3. Find a "fully managed" SaaS database that meets my needs and just use talk to it using the vendor's APIs. In this instance, I will effectively be paying for what I use, so a database sitting behind a line of business applications that's only in use from 9 to 5pm won't cost me anything when it's not in use (although it should be pointed out that I could "pause" or temporarily take offline IaaS and PaaS databases and save some money).

That third option is very attrative to me, because it means I don't have to worry about any servers at all and I should be getting very granular pricing. There's an increasingly popular buzzword doing the rounds right now – "repatriation" – where people are bringing their cloud workloads back on premise because it turned out it wasn't as cheap as they thought it was going to be. And that's because they're not embracing the full cloud mindset, they're hovering somewhere between IaaS and PaaS with maybe a little bit of SaaS. Utility pricing only works if you're switching stuff off when you're not using it.

The Cloud Native Maturity Model (CNMM)

Something I've come across recently is the CNMM. Set out in a recent book, Cloud Native Architectures by Arora et al, it talks about three axes of maturity:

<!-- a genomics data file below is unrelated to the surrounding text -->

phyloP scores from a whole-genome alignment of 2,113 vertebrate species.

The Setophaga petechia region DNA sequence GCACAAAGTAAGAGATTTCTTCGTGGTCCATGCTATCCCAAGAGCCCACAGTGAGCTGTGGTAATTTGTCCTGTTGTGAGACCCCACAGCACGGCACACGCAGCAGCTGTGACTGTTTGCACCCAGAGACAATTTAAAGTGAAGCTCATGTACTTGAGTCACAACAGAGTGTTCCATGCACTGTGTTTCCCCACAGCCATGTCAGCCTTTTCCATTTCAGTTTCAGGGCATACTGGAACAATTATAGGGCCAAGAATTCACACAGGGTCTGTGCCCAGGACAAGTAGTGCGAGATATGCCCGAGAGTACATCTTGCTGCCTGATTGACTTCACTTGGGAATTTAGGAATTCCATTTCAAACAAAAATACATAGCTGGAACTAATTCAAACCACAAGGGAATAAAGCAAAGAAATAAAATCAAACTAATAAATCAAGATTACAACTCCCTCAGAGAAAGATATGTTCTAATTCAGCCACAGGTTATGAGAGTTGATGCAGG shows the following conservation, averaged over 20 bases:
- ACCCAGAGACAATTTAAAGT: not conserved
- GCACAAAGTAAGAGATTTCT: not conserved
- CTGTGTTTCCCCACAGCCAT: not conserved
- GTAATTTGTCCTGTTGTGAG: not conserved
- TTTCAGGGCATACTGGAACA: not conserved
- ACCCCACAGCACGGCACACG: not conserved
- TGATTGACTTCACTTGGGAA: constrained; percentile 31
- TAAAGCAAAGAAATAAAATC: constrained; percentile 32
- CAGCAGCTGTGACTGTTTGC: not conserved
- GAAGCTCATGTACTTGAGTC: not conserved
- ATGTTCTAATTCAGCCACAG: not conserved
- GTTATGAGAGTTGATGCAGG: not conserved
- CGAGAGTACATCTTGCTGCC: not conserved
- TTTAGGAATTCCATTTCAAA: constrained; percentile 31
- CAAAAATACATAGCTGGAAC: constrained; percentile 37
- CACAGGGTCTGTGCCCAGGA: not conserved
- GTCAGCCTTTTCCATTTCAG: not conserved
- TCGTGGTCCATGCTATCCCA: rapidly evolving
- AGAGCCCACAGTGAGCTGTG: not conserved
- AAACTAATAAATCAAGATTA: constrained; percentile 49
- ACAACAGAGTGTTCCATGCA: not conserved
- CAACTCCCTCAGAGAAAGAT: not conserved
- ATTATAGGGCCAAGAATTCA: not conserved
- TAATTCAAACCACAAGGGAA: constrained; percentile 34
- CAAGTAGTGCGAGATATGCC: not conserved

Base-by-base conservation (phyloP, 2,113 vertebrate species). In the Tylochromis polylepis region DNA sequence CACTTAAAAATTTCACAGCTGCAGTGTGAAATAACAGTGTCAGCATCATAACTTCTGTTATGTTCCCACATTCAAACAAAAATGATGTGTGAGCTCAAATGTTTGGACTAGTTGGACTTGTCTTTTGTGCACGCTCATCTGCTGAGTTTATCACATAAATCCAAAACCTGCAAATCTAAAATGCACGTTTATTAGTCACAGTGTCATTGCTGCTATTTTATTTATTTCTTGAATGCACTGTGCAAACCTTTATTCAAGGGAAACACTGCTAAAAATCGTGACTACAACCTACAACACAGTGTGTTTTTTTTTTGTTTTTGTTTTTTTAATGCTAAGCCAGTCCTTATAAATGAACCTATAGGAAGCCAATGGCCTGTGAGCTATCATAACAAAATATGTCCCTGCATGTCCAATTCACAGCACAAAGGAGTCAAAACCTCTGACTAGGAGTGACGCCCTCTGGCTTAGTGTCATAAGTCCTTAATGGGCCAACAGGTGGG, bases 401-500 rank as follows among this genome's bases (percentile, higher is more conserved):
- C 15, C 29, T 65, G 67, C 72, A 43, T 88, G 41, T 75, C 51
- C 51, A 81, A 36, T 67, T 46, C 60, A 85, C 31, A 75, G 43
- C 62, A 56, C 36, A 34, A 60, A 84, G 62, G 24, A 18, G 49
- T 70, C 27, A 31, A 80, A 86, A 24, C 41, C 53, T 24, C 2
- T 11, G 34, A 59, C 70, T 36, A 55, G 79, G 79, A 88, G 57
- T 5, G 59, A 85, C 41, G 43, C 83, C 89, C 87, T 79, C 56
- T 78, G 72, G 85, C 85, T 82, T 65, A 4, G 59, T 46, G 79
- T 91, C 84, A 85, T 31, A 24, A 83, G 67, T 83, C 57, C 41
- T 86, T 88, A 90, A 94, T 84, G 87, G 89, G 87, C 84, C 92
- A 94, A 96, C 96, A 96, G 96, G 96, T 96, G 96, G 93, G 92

• Cloud Native Services
  • Application Centric Design
  • Automation

Each axis is a continuum, which will continue to get longer as more vendors provide more features and services. On the Services axis, if you're using what the authors refer to as "building block services", which maps loosely to IaaS, you're at the start of the axis. If you're using what the authors refer to as "managed service offering", which I'm mapping to PaaS, you're further along the axis. And if you're using "advanced cloud native managed services", which maps to my definition of SaaS above, then you're well on the way to maturity.

What I like about this model is that keyword "maturity". No-one is saying that just using those building block services is wrong. Indeed, if you've got an entire data centre to migrate by next week, then just taking what you're doing on-prem and doing it in the cloud is probably your best option in the short term. But as your organisation becomes more mature in the cloud, it should be looking to move along that axis, start swapping out servers for managed services to truly unlock the benefits of the cloud. The Great Virtualisation Revolution was simply a case of shifting from bare-metal to virtual machines. The cloud revolution rewards a complete shift in mindset.

For completeness, the Application Centric Design continuum starts from using modern application design principles to microservice architecture, instrumentation, security, parallelisation and event-driven applications. The Automation axis starts at configuration management and goes through automated patch management, auto-scaling and monitoring all the things, out to cutting-edge services like AI-ops and predictive scaling.

If you're interested in stepping up your organisation's use and understanding of cloud services, get in touch. We also have a full range of cloud and virtualisation courses.